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Volume 7 Number 2, Summer 2010, Pages 1-359   


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The Stability of General Foreign Language Classroom Anxiety across Languages among Chinese Undergraduate Foreign Language Learners

    Guo Yan


The present study examined the stability of the general foreign language (hereinafter, FL) classroom anxiety construct across English, French, Japanese and Russian among Chinese undergraduate foreign language learners. Language majors learning simultaneously two foreign languages from three universities in central China participated in the study. They were categorized into three groups, one group learning English and French simultaneously, the other English and Japanese, and the third English and Russian. They reported the levels of general FL anxiety felt in each foreign language classroom by completing a questionnaire that included two Chinese versions of the Foreign Language Classroom Anxiety Scale (FLCAS, Horwitz, Horwitz & Cope, 1986), one for each language. Separate paired samples t tests were conducted within each group and one-way ANOVAs were performed between groups in order to measure the stability of the general FL anxiety construct across the four languages listed above. It was found that a statistically significant difference of overall anxiety levels existed across English and Japanese with the learning of Japanese provoking significantly lower levels of anxiety than English when both languages are simultaneously learned. The comparison between groups revealed that the group learning English and Japanese simultaneously perceived a significantly higher level of anxiety in English, the same first FL that all the three groups share, but a significantly lower level of anxiety in Japanese, the second FL, than the groups learning French and Russian as the second FL respectively. All the findings suggested that the levels of general FL anxiety may not be independent of the native language-foreign language pairing and may vary across languages according to the specific target language under learning.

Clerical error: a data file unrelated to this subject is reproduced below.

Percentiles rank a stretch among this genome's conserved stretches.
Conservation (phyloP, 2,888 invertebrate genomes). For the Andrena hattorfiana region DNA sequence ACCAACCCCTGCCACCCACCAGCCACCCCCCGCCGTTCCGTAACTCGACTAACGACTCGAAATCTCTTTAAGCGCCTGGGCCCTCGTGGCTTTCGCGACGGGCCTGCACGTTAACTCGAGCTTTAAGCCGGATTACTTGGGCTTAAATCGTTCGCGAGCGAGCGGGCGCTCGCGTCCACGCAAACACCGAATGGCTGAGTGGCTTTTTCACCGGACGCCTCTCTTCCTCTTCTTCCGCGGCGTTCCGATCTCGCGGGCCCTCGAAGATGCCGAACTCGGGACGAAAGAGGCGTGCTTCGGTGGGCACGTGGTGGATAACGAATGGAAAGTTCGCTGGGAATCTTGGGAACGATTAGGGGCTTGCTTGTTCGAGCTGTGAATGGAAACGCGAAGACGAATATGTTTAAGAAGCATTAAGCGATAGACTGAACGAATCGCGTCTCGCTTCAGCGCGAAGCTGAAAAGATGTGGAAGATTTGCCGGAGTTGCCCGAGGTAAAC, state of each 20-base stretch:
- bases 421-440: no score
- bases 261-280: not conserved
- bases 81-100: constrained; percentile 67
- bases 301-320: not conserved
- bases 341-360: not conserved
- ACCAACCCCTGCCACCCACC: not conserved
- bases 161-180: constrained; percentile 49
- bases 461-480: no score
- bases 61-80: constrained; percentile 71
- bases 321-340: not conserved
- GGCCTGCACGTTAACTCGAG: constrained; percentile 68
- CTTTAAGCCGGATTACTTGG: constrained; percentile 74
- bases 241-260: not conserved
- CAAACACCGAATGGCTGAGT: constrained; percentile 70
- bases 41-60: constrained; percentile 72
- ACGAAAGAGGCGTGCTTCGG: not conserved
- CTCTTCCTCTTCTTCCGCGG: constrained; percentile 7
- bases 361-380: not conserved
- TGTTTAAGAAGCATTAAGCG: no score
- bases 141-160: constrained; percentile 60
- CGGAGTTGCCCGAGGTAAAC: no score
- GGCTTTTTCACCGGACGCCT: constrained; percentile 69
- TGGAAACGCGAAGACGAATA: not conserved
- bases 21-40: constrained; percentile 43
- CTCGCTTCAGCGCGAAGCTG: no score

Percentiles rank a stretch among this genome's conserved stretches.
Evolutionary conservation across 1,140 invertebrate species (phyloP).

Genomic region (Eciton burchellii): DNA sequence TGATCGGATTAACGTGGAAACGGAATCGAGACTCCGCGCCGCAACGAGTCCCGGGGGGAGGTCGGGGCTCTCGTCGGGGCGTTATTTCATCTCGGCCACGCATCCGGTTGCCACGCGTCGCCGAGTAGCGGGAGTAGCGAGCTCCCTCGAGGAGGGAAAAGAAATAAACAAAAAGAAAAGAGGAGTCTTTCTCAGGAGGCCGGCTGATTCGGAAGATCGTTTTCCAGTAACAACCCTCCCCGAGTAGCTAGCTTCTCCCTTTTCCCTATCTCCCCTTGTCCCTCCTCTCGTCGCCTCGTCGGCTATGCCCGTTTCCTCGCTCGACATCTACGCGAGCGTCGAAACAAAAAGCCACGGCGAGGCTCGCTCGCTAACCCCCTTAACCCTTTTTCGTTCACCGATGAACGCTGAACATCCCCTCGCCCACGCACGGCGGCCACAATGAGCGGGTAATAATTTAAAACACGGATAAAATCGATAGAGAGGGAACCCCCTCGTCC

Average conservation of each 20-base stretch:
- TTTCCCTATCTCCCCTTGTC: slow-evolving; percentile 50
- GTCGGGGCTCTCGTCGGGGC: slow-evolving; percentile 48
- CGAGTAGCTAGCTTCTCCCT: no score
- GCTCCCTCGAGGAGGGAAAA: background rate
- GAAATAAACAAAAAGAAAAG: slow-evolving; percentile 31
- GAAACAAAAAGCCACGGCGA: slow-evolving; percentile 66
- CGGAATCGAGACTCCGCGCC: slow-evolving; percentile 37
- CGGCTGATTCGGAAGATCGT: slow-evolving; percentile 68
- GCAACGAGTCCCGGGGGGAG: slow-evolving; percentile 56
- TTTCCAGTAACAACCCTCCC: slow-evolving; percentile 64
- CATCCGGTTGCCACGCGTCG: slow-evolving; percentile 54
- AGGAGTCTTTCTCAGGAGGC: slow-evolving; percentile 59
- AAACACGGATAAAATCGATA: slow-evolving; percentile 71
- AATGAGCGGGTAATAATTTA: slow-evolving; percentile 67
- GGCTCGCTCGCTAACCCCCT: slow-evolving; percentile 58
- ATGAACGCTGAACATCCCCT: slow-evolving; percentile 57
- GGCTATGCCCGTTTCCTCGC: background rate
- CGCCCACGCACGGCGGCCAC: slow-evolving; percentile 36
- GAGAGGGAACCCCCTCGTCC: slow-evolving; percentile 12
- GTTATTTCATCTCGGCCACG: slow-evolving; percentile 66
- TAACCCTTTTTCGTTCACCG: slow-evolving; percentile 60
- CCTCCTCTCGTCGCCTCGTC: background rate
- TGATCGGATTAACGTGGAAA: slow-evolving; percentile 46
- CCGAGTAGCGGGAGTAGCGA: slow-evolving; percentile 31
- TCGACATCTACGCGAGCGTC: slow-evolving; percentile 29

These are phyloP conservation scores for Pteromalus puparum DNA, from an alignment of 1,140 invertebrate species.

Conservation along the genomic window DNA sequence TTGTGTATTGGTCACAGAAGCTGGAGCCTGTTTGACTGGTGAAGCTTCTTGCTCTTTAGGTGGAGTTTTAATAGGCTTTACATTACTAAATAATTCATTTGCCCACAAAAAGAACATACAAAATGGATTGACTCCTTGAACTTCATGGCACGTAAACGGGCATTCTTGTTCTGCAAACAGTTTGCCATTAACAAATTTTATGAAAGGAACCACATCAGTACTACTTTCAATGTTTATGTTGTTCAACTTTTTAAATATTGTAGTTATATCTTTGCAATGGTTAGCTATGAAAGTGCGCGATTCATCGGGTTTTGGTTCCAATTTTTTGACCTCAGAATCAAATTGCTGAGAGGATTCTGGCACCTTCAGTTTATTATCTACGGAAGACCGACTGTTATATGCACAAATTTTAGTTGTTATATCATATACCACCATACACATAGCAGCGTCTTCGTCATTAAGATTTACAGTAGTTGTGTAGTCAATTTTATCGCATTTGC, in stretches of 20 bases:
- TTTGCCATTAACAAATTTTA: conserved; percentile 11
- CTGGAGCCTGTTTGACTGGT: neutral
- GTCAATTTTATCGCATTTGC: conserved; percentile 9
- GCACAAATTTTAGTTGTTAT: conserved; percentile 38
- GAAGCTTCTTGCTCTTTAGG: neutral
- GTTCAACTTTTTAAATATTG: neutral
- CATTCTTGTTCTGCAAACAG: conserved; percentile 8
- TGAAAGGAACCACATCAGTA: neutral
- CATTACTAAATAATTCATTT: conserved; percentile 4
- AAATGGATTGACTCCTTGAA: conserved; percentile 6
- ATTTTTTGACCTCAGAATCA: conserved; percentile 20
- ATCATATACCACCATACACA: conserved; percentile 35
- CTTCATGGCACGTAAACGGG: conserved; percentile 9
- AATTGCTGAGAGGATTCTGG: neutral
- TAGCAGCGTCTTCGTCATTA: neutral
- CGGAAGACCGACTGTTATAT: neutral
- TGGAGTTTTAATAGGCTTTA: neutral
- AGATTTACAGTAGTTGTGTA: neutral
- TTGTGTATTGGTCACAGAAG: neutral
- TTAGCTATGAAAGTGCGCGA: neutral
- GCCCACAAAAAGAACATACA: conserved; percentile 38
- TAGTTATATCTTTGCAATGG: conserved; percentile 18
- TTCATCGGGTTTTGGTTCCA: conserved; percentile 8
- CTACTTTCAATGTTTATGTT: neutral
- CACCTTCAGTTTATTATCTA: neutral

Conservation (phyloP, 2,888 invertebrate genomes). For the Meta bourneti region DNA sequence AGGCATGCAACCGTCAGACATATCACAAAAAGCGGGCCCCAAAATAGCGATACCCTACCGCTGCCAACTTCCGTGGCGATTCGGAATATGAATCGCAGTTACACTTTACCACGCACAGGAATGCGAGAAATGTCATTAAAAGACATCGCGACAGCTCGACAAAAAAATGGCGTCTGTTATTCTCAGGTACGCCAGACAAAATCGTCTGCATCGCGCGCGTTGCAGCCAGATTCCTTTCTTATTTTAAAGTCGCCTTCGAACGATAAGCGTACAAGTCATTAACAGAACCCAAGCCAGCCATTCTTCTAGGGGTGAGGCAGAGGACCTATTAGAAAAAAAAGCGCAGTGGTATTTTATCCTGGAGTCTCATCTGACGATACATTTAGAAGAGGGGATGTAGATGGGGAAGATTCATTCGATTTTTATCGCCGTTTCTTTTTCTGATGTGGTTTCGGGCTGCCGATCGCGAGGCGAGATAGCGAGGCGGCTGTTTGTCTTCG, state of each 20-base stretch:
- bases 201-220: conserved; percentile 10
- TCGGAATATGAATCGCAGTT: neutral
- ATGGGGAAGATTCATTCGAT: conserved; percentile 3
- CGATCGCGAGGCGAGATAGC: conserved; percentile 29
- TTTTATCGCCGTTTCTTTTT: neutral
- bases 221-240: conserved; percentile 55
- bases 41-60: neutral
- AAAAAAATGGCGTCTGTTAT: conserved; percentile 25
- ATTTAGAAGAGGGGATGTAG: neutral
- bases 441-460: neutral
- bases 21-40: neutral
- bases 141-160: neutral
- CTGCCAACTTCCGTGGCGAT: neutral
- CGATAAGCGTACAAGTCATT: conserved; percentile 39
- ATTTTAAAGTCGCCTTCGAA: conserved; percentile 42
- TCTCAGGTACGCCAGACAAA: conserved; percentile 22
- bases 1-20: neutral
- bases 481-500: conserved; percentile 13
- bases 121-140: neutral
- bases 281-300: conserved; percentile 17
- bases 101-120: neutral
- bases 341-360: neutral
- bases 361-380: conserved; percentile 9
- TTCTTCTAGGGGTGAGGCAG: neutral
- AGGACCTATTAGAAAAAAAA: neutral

Keywords: language anxiety, Foreign Language Classroom Anxiety Scale (FLCAS), stability across languages, Chinese undergraduate foreign language learners, native language-foreign language pairing